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The Demolition of Terminal 6 at JFK is Happening NOW

Where: JFK International Airport [map], New York, NY, United States
October 18, 2011 at 11:37 AM | by | ()

While this last weekend was spent at New York's JFK Airport fondly remembering the glamor days of the jet age and seeking to further preserve them through the TWA Flight Center/Terminal 5, the complete opposite was going on next door.

The old "Sundrome" Terminal 6 designed by architect I.M. Pei is in the process of being completely demolished. Don't say we didn't warn you! The modernist building was constructed in the 1960s very much like the TWA Flight Center, but unlike the Center, it does not have a coveted spot on the National Register of Historic Places. BOOM goes the wrecking ball.

You may remember Terminal 6 from such airlines as National Airlines, the occasional TWA flight, and more recently, JetBlue. In 2008, JetBlue abandoned the terminal to move into their own fresh digs next door, in a brand-spanking new, Gensler-designed terminal snuggled behind the TWA Flight Center. We remember it well—check out our opening day coverage of that right here. Together they are the current Terminal 5, and a beautiful sight when you round the corner on the AirTrain after Terminals 3 and 4 (which, no matter what the Observer thinks, are still standing).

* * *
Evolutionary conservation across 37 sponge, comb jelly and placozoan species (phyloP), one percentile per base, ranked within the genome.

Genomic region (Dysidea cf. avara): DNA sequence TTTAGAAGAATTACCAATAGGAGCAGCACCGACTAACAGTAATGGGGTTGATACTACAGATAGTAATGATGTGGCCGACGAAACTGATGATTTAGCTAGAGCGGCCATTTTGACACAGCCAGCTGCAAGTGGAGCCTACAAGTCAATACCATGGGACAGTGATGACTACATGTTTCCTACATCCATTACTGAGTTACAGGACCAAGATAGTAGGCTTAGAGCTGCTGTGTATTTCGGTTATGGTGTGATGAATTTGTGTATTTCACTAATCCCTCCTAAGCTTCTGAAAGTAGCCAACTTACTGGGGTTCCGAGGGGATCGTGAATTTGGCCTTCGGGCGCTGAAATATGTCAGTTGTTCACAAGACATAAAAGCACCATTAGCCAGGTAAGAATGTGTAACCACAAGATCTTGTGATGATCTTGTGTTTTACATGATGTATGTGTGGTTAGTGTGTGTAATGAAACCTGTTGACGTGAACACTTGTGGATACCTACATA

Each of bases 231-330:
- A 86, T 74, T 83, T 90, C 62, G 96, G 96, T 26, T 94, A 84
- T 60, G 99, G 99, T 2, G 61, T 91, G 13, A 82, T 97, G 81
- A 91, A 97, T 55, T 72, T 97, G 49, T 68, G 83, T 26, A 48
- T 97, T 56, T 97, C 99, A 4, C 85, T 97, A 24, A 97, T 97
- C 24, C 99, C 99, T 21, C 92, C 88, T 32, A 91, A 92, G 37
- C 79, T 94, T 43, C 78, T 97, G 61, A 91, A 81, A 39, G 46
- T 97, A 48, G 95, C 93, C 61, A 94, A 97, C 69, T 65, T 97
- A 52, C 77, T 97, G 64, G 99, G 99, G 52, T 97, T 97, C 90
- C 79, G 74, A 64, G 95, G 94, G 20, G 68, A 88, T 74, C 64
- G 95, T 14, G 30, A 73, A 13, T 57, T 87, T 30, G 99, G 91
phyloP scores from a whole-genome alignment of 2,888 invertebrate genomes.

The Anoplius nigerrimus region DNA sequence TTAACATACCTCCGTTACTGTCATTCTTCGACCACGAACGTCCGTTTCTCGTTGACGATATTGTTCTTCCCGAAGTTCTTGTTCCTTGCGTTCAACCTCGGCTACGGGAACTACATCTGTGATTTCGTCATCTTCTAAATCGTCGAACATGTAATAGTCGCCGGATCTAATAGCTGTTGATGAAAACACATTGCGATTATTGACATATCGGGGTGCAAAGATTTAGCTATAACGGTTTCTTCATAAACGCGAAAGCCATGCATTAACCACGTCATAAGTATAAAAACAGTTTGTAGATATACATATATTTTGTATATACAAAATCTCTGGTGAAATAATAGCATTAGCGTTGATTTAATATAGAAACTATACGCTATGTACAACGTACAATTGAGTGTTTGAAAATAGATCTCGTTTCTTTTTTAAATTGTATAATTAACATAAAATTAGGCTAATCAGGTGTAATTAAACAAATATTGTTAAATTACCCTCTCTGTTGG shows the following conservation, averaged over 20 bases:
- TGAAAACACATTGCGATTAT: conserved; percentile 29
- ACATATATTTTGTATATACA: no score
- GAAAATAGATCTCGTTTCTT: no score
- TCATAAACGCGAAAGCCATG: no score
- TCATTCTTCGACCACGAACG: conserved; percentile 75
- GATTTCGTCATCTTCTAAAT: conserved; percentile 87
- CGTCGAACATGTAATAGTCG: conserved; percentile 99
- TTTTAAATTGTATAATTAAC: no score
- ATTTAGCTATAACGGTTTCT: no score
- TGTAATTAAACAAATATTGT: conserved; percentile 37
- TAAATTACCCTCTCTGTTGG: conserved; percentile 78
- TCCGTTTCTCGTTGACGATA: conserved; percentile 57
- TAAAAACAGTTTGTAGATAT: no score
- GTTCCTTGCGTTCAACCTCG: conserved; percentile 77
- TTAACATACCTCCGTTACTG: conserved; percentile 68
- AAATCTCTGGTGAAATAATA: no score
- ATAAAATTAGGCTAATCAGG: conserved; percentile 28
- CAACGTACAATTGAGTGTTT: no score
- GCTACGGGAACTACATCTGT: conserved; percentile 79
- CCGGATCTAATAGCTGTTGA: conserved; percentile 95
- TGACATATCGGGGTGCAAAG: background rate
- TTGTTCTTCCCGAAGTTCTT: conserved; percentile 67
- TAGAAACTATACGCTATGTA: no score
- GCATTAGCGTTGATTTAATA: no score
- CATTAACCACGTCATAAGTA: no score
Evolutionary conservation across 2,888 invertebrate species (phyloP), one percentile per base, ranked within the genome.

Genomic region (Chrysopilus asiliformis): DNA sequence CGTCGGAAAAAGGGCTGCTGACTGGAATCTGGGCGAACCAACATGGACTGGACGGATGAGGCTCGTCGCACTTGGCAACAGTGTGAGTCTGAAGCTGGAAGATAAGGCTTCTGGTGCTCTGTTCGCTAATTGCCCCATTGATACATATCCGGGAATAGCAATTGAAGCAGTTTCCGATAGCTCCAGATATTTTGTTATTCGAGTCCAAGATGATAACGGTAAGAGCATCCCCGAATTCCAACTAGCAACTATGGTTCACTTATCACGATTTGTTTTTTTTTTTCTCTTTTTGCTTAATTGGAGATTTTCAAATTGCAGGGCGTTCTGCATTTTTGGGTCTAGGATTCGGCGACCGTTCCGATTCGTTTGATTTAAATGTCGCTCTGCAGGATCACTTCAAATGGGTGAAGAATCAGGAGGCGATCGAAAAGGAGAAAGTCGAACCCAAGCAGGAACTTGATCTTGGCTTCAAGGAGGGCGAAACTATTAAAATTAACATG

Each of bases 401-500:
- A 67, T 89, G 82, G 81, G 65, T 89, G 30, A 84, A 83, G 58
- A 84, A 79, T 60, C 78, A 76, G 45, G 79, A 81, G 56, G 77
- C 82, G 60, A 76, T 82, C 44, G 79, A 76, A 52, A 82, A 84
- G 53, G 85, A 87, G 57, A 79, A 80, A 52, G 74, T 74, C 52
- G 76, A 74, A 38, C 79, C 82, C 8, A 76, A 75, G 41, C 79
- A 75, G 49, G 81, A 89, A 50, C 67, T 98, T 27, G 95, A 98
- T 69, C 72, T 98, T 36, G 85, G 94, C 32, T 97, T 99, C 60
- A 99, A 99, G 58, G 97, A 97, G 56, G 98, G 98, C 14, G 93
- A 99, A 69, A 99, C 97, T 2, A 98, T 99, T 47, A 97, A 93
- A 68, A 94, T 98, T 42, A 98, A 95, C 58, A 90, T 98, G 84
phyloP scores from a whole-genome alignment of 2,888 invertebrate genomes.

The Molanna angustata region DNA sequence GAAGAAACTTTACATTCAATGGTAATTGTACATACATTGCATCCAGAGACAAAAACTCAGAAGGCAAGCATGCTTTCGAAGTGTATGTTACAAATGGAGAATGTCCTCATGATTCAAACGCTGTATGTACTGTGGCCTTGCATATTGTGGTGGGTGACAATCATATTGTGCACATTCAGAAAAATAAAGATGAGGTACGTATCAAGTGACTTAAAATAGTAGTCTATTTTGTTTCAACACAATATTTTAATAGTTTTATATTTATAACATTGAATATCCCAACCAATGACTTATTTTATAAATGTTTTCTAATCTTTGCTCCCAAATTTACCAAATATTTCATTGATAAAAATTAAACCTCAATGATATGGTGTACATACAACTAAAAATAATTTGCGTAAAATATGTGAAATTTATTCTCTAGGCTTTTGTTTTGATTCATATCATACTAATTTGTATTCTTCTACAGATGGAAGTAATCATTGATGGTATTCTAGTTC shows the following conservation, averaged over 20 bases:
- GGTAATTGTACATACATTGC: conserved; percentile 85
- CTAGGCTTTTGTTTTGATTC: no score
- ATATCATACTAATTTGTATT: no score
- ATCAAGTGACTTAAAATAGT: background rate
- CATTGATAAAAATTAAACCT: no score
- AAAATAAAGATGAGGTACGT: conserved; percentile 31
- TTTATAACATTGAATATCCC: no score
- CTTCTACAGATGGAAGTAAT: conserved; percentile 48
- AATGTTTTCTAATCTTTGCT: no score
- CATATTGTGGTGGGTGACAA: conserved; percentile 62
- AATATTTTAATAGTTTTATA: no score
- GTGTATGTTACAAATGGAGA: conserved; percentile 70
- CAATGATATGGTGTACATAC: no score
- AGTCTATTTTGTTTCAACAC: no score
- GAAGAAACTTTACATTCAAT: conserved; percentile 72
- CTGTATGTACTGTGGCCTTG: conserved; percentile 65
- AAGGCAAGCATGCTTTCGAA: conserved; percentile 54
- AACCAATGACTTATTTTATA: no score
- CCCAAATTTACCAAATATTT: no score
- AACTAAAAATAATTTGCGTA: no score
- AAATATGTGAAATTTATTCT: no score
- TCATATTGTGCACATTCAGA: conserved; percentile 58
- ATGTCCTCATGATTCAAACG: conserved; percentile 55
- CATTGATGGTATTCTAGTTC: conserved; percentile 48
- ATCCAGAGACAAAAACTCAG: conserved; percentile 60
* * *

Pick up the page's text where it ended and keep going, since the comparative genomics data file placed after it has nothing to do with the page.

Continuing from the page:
The Terminal 6 Sundrome is saying sayonara for several reasons. One, because no one uses it anymore. Two, because it costs $600,000 annual upkeep even though no one uses it anymore. Three, because that's prime airport space someone could be using more!

If you'd like to pay your respects, better do it quick. These photos were taken this last Sunday afternoon from the AirTrain, and already only the T6 roof and JetBlue check-in counter back wall are left; everything else is a pile of glass shards and "Skycap service this way" signs.

Now, on a personal note: Terminal 6 was my Ellis Island. I moved to New York City through this building, and as is typical of securing an apartment in this tumultuous city, I found myself often flying in for the day to check out prospective places before others could snatch them.

I could probably claim that my first true experience with being a frequent flyer—knowing which security line is always fastest, where the cleanest bathroom stall is, what self check-in kiosk is closest to the AirTrain elevator bank—happened here. I don't think I ever checked a bag or used a ticket counter at Terminal 6, but I can still picture the escalator I used most, and the view over to the construction shell of Terminal 5. Good times. Good times.

[Photo: Cynthia Drescher for Jaunted]

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